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Finance | Irish economic stability and activity

To ask the Minister for Finance the extent to which Ireland’s economy remains stable, attractive and capable of combatting inflation to the greatest extent possible; and if he will make a statement on the matter.


The Irish economy began this year on a solid footing.  As we emerged from pandemic-relating restrictions, economic activity rebounded strongly with little, if any, evidence of permanent ‘scarring’ to the economy.  

However, the global economic outlook quickly deteriorated as Putin’s war in Ukraine and weaponisation of energy supply sparked inflationary pressures. We are clearly heading into some very choppy waters with the international economy in a particularly precarious position. Inflation continues at high levels in Ireland and abroad and this is eroding household incomes and squeezing firm margins. However, Ireland enters this period from a position of strength, both in terms of the economy at large as well as our public finances.

Ireland’s labour market continues to perform strongly, with well over 2½ million people at work and an unemployment rate of just 4.4 per cent in October – close to the lowest on record. The unemployment rate is expected to increase marginally over the remainder of the year but is forecast to remain at low levels of around 5 per cent throughout next year despite mounting economic headwinds.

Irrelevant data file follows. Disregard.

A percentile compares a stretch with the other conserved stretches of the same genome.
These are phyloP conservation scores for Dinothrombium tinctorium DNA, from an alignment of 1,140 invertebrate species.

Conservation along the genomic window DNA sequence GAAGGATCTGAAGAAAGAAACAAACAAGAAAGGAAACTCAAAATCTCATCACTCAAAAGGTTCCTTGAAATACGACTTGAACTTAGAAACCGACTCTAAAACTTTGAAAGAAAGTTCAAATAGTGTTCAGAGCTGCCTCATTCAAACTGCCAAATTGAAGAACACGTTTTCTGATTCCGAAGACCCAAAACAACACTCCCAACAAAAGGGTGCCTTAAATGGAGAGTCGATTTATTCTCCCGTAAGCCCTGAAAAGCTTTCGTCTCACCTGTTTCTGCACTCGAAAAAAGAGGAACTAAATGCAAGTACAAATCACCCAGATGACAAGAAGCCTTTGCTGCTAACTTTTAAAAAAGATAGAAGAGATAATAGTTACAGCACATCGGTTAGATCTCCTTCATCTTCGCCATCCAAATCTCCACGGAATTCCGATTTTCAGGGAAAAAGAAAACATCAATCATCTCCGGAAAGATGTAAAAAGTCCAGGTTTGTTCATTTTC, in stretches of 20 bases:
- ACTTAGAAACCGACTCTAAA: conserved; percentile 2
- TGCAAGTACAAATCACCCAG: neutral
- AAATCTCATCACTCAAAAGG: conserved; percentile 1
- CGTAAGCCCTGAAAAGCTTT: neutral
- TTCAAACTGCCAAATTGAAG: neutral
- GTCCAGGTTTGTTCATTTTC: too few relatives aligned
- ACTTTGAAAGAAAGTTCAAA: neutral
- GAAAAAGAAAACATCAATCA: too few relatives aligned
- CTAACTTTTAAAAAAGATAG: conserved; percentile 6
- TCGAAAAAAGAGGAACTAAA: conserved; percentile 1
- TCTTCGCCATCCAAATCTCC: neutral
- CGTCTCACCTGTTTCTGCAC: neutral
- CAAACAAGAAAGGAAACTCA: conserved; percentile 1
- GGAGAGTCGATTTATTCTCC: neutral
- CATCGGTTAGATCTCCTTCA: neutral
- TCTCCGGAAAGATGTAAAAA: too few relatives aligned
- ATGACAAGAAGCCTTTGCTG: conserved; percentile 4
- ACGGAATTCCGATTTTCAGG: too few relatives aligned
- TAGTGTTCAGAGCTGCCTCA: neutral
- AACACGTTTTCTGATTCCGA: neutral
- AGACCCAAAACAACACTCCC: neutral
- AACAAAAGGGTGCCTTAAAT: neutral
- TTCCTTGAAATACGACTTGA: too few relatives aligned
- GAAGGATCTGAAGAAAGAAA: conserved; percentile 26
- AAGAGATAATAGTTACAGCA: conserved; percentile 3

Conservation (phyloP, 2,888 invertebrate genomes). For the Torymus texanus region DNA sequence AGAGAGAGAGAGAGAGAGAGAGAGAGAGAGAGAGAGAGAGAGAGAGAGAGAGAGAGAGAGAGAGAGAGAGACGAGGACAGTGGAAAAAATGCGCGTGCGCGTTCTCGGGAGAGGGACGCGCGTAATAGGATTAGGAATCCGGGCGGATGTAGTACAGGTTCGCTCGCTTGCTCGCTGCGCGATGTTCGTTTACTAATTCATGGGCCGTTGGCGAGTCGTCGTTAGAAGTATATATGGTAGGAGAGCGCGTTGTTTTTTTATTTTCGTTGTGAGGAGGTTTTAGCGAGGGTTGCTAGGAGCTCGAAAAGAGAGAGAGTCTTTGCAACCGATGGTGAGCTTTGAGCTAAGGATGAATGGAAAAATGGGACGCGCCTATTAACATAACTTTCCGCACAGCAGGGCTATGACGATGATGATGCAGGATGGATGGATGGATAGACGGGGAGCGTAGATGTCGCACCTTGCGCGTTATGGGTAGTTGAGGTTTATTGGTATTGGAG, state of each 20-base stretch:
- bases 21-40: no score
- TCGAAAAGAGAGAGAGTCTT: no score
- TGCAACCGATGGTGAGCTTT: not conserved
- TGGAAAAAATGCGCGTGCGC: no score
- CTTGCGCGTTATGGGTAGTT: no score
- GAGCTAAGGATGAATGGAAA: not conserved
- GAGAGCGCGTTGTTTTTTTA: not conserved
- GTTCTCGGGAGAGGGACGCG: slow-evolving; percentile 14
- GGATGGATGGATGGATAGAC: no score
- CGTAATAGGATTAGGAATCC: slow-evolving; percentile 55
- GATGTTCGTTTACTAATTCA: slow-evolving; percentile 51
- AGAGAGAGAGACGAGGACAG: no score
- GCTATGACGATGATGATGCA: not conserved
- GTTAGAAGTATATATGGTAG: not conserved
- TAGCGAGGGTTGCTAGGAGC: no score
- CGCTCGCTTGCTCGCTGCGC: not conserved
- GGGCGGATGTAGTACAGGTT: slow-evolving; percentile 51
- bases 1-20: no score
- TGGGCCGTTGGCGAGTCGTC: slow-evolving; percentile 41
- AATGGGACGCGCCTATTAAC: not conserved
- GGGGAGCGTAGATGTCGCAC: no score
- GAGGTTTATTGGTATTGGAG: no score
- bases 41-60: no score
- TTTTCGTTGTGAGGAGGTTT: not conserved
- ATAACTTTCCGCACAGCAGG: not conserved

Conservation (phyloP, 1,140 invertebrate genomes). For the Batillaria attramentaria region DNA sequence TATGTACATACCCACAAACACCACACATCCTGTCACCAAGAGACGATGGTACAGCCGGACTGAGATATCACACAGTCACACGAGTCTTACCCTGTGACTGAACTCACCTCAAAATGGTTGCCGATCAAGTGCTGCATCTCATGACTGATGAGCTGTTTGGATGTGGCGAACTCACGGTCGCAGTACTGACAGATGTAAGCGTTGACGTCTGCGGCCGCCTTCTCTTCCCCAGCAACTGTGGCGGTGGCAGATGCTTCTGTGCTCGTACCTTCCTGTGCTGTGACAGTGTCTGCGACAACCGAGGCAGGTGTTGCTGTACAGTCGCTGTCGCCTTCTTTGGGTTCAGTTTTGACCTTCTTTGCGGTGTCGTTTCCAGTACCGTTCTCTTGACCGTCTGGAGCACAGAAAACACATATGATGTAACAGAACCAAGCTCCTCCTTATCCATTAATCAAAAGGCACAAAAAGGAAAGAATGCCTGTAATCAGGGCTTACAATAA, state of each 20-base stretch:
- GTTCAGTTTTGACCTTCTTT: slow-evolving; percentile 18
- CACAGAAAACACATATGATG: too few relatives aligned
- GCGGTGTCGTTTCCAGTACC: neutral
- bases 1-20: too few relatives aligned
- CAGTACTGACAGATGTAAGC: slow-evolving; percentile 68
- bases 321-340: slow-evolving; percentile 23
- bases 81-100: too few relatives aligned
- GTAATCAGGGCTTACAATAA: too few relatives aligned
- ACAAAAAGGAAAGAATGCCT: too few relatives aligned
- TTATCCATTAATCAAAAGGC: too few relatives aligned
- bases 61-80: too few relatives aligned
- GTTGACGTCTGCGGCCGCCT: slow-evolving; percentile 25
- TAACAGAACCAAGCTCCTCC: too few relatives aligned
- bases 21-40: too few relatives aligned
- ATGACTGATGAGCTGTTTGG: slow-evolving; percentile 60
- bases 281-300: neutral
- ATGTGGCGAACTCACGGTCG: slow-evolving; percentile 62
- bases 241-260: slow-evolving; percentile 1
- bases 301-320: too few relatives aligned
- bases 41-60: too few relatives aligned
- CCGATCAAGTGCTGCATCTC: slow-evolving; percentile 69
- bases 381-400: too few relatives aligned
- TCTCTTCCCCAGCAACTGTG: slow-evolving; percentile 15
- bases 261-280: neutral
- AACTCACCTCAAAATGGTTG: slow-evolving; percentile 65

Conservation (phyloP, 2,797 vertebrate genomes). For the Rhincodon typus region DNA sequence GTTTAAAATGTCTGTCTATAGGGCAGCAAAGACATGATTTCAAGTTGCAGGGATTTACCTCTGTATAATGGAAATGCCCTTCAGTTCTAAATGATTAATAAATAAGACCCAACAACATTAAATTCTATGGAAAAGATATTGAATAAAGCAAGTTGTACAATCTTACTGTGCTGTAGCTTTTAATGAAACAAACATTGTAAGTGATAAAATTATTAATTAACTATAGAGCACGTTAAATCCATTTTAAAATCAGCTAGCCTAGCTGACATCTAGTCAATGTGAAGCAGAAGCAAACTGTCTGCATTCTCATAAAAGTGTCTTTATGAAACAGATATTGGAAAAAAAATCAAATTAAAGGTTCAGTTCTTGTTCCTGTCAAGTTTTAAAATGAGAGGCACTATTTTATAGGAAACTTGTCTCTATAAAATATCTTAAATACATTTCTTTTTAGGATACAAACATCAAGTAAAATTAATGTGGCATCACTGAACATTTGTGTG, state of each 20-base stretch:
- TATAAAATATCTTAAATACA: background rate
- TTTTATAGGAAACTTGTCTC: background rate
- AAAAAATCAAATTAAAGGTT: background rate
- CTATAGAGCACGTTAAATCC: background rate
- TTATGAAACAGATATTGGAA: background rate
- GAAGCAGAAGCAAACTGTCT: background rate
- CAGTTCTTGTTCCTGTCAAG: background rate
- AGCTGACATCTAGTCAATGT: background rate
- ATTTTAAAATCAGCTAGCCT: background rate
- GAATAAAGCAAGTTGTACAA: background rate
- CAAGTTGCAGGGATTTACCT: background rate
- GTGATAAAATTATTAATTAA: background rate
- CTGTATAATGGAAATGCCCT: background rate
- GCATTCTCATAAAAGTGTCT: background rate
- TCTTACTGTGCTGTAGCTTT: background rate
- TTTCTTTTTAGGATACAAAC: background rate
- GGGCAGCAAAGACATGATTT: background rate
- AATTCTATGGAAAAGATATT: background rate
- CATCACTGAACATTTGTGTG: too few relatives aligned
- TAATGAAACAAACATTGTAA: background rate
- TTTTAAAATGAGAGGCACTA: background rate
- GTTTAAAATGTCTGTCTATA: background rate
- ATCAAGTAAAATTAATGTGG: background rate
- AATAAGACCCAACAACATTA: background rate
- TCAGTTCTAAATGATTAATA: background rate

Reflecting the strength of our public finances, I announced a generous package of cost-of-living supports in Budget 2023 to combat inflation and safeguard the stability of the Irish economy. The total package for Budget 2023 amounts to €11 billion, €4.1 billion of which is in the form of temporary cost-of-living measures. The temporary and targeted nature of these measures will ensure that those hit hardest by inflation are supported without inflationary pressures becoming inadvertently exacerbated by government actions.

Despite the headwinds we may face, the fundamentals of the Irish economy remain strong.  We have a record number of people at work, we will run a budget surplus this year and capitalise our National Reserve Fund, while at the same time supporting households and businesses to help alleviate the rising price pressures.

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